It is envisioned that the application software may utilize either remote or locally stored gamut information. The application software utilized in accordance with the present disclosure, for example, may be located entirely on the client side. This could provide total analysis from a remote location and eliminates the need for a system administrator. The native color gamut information may be stored within a print engine. The techniques and devices described herein may be used entirely or partially on a network.

The techniques of the present disclosure may be hosted on a range of different client machines, e.g., the machine hosting the print submission client, the machine hosting an output management system, or an entirely different client side machine. This disclosure is intended to encompass all of these possible variations.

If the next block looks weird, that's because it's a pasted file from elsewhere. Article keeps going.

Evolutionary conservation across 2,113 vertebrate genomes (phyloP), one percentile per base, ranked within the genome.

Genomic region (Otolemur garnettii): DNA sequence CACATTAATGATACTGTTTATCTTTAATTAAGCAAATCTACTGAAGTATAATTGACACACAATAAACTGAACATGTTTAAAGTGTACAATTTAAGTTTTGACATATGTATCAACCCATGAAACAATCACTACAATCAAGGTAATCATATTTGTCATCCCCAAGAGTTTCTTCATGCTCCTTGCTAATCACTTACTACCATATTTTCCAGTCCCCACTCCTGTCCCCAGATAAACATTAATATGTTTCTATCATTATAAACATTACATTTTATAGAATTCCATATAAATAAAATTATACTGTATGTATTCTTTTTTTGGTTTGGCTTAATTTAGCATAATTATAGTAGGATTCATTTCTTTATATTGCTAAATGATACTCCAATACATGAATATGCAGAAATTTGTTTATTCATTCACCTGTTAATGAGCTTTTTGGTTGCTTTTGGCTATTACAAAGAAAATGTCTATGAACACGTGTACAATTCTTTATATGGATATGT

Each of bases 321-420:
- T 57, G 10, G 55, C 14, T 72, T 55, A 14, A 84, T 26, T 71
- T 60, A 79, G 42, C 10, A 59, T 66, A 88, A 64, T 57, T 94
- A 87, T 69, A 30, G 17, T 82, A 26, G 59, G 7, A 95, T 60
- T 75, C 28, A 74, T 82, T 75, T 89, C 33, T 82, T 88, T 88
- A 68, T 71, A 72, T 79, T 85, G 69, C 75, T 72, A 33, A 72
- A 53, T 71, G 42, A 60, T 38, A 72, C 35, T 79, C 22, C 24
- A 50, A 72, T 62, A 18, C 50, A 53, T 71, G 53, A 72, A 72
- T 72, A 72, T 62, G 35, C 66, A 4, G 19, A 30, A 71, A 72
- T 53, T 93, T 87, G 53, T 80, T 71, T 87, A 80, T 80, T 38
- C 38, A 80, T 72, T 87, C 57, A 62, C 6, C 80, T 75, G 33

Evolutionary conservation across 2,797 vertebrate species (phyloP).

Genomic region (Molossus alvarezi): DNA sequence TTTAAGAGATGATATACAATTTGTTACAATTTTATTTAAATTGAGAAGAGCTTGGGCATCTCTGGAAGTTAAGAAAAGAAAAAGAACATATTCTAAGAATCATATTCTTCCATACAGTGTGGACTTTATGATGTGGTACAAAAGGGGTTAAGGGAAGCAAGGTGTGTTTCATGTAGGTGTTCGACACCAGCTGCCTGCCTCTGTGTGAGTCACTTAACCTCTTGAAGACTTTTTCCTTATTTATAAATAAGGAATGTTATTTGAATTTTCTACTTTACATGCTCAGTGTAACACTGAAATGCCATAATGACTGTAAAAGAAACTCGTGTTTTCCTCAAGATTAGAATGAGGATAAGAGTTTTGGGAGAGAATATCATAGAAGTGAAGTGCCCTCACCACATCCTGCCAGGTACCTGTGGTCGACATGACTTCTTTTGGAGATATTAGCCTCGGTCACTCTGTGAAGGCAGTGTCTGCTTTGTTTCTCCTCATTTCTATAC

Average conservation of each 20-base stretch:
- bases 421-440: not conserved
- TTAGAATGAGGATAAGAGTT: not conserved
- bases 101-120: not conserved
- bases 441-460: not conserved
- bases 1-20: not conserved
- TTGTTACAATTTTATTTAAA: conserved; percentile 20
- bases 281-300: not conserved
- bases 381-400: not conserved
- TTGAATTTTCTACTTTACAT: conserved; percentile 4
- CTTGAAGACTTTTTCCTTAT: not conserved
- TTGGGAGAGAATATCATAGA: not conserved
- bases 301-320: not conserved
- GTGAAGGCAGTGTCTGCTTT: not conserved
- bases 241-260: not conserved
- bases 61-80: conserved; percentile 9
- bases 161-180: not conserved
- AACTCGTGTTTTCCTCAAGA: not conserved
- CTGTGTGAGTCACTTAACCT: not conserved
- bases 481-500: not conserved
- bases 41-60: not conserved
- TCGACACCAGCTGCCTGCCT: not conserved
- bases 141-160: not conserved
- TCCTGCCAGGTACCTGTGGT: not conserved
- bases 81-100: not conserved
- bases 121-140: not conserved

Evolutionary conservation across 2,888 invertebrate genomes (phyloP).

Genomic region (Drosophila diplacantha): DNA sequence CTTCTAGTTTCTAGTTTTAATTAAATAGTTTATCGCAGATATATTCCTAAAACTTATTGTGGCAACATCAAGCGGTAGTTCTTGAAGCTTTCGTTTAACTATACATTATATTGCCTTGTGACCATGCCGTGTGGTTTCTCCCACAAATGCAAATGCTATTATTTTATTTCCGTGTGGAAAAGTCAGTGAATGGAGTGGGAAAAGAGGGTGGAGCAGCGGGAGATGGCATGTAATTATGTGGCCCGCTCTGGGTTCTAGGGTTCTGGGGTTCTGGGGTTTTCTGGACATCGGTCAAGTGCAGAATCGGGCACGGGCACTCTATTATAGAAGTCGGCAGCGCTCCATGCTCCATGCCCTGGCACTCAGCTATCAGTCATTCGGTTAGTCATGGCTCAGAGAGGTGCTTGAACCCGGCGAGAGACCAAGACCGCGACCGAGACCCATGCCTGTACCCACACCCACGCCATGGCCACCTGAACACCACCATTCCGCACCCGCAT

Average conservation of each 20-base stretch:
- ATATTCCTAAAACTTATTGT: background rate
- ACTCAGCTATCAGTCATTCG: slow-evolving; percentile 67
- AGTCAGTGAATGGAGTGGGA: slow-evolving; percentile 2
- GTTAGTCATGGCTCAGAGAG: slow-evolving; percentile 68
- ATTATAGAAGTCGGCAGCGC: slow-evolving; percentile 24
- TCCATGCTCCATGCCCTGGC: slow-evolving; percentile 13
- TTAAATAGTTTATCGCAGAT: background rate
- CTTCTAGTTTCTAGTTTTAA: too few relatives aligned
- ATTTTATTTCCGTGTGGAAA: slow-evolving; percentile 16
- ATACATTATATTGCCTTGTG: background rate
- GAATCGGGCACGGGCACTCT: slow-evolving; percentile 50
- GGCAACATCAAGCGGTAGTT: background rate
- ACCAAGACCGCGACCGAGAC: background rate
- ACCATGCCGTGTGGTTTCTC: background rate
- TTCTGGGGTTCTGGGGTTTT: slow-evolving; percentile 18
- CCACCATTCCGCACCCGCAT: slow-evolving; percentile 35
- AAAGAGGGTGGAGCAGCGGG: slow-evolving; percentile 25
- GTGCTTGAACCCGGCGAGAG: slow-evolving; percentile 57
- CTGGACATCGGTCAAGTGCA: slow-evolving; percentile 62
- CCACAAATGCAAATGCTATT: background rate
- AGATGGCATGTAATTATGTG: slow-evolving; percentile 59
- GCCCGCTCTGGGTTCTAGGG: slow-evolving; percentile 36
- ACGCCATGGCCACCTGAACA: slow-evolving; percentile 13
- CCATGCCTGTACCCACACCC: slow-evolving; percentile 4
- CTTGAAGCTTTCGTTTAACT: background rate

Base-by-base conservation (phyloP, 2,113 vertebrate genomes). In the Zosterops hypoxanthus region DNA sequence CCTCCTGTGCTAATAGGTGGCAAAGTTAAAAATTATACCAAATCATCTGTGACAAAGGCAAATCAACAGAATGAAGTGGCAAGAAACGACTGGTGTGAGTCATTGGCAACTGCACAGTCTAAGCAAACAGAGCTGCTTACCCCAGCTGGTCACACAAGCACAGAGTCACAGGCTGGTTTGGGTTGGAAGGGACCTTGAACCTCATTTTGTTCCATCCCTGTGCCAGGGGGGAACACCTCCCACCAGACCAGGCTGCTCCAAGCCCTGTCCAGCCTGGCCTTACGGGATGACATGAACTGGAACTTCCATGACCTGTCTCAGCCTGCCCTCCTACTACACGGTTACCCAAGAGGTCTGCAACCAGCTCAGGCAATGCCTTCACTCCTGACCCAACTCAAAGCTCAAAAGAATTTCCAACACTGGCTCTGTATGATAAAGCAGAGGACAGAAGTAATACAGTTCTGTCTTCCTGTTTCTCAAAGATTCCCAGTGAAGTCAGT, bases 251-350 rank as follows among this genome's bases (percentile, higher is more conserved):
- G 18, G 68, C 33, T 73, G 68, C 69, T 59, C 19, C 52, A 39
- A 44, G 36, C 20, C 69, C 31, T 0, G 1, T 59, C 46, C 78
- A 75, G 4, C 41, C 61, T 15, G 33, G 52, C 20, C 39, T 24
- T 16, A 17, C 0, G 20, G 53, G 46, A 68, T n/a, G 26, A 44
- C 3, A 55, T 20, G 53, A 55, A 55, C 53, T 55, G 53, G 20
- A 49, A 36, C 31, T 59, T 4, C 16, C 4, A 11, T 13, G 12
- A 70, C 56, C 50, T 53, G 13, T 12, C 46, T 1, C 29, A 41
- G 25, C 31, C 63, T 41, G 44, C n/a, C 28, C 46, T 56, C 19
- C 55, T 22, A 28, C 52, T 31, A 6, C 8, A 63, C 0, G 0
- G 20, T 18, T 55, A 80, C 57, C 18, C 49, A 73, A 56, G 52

The aforementioned techniques may be used with a computer-readable storage medium storing a set of programmable instructions capable of being executed by at least one processor for performing the method of: computing a native color gamut covered by a production printer and a plurality of proof printers; calculating a gamut intersection volume between the production printer and the plurality of proof printers; comparing the gamut intersection volume between the production printer and the plurality of proof printers; and presenting a rating of the plurality of proof printers, the rating configured to provide data pertaining to the gamut intersection volume difference between each of the plurality of proof printers and the production printer. The computer-readable storage medium may include, but is not limited to, floppy disks, CD-ROM, flash-drives, hard drives, DVD, RAM, memory cards, diskettes, smart cards etc.